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Int J Parasitol. 2014 Feb;44(2):139-46. doi: 10.1016/j.ijpara.2013.08.005. Epub 2013 Oct 12.

GCN2-like eIF2α kinase manages the amino acid starvation response in Toxoplasma gondii.

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  • 1Department of Biochemistry & Molecular Biology, Indiana University School of Medicine, Indianapolis, IN 46202, USA; Department of Pharmacology & Toxicology, Indiana University School of Medicine, Indianapolis, IN 46202, USA.
  • 2Department of Biochemistry & Molecular Biology, Indiana University School of Medicine, Indianapolis, IN 46202, USA.
  • 3Department of Pharmacology & Toxicology, Indiana University School of Medicine, Indianapolis, IN 46202, USA; Department of Microbiology & Immunology, Indiana University School of Medicine, Indianapolis, IN 46202, USA. Electronic address: wjsulliv@iu.edu.

Abstract

The apicomplexan protozoan Toxoplasma gondii is a significant human and veterinary pathogen. As an obligate intracellular parasite, Toxoplasma depends on nutrients provided by the host cell and needs to adapt to limitations in available resources. In mammalian cells, translational regulation via GCN2 phosphorylation of the alpha subunit of eukaryotic translation initiation factor 2 (eIF2α) is a key mechanism for adapting to nutrient stress. Toxoplasma encodes two GCN2-like protein kinases, TgIF2K-C and TgIF2K-D. We previously showed that TgIF2K-D phosphorylates T. gondii eIF2α (TgIF2α) upon egress from the host cell, which enables the parasite to overcome exposure to the extracellular environment. However, the function of TgIF2K-C remained unresolved. To determine the functions of TgIF2K-C in the parasite, we cloned the cDNA encoding TgIF2K-C and generated knockout parasites of this TgIF2α kinase to study its function during the lytic cycle. The TgIF2K-C knockout did not exhibit a fitness defect compared with parental parasites. However, upon infection of human fibroblasts that were subsequently cultured in glutamine-free medium, the intracellular TgIF2K-C knockout parasites were impeded for induced phosphorylation of TgIF2α and showed a 50% reduction in the number of plaques formed compared with parental parasites. Furthermore, we found that this growth defect in glutamine-free media was phenocopied in parasites expressing only a non-phosphorylatable TgIF2α (TgIF2α-S71A), but not in a TgIF2K-D knockout. These studies suggest that Toxoplasma GCN2-like kinases TgIF2K-C and TgIF2K-D evolved to have distinct roles in adapting to changes in the parasite's environment.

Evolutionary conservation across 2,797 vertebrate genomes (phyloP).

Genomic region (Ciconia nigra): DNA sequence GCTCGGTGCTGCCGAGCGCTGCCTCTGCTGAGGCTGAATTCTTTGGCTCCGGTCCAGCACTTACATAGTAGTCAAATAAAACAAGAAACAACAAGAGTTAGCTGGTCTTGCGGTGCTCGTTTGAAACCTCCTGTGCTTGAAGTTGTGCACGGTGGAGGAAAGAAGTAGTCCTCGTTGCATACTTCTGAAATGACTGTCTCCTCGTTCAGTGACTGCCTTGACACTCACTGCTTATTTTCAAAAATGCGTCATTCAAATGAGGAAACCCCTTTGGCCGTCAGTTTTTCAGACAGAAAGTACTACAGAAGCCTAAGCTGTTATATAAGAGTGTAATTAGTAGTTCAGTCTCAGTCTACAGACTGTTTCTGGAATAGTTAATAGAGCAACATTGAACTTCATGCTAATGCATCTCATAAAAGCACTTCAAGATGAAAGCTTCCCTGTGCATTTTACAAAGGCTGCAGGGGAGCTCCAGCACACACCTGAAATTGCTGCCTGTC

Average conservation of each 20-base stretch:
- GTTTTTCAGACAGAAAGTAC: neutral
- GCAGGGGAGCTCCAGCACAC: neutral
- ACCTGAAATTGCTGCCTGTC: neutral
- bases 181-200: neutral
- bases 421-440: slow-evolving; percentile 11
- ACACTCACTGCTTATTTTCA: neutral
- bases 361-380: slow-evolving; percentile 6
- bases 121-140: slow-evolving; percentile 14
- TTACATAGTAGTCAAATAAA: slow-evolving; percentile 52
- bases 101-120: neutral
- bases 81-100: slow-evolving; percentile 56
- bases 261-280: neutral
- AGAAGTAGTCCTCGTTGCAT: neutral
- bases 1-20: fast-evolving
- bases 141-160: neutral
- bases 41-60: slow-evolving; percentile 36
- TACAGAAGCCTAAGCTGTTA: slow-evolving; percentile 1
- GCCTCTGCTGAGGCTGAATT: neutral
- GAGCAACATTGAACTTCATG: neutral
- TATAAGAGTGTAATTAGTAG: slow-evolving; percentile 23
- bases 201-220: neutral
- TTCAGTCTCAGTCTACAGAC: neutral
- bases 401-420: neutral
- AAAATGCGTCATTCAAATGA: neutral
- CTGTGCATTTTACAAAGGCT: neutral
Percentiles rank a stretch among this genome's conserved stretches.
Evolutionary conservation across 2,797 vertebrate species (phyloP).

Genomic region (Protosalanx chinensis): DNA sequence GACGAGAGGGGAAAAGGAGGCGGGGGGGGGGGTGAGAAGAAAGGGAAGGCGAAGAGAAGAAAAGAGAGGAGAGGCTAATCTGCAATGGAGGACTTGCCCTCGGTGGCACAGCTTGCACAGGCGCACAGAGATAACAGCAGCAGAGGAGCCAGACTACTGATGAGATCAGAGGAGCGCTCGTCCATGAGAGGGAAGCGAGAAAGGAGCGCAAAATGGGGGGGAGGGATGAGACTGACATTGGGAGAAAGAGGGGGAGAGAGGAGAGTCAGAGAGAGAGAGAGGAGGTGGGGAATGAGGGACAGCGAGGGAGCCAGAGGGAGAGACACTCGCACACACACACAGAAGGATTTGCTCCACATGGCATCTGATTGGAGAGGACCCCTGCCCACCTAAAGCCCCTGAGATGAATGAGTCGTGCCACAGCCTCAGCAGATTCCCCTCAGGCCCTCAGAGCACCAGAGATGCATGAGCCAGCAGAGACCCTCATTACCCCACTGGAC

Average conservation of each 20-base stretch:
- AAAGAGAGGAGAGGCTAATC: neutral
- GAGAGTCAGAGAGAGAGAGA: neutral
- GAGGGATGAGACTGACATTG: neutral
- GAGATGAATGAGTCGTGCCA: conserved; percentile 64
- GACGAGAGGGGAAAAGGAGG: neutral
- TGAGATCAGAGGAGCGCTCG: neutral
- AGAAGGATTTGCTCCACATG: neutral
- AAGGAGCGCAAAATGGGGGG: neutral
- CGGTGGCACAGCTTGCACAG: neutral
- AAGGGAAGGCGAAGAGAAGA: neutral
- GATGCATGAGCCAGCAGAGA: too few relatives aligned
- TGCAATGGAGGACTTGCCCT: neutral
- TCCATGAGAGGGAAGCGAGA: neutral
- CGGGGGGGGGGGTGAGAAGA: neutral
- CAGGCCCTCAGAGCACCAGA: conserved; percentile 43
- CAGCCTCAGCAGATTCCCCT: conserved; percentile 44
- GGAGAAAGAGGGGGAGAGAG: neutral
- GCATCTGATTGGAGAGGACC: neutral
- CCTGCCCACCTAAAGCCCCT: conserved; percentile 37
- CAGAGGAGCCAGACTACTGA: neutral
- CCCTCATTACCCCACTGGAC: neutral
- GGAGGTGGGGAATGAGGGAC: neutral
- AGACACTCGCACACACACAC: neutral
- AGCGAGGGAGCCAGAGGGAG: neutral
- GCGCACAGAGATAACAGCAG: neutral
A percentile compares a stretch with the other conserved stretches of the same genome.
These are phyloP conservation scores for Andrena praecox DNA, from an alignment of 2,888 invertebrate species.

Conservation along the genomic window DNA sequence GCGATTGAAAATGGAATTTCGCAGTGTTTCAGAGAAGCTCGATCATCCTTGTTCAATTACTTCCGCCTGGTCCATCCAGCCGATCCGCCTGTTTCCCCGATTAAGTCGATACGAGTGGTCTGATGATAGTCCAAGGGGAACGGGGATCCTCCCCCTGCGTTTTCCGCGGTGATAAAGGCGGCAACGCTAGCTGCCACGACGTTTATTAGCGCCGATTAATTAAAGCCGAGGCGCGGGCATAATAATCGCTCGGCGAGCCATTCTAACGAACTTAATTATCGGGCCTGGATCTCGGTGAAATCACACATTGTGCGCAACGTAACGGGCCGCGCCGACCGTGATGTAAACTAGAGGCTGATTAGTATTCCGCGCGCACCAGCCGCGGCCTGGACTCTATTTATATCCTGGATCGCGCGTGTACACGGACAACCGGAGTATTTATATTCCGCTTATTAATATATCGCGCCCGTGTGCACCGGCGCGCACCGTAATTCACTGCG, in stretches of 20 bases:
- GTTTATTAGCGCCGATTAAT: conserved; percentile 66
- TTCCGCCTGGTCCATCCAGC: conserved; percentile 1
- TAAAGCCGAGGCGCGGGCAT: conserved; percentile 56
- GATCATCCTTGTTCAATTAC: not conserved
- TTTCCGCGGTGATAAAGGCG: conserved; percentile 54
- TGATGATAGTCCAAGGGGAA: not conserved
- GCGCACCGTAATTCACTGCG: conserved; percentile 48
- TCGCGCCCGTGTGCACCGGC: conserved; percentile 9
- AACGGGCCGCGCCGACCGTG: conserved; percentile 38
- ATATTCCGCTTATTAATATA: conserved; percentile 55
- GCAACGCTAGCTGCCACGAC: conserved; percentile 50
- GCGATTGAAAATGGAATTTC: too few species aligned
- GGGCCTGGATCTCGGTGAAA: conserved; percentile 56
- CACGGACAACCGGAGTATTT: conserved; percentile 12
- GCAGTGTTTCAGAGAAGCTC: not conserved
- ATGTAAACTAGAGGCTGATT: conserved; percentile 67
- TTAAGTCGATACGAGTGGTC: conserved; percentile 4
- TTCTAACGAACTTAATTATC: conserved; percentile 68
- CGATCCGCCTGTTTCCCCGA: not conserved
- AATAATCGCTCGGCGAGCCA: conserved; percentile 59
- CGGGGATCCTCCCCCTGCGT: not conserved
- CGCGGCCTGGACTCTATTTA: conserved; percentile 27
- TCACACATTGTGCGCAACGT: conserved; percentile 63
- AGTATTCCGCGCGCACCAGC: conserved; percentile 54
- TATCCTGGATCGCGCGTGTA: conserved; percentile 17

Copyright © 2013 Australian Society for Parasitology Inc. Published by Elsevier Ltd. All rights reserved.

KEYWORDS:

Apicomplexa; Glutamine; Parasite; Stress; Translational control; eIF2α kinase

PMID:
24126185
[PubMed - indexed for MEDLINE]
PMCID:
PMC3946947
[Available on 2015/2/1]
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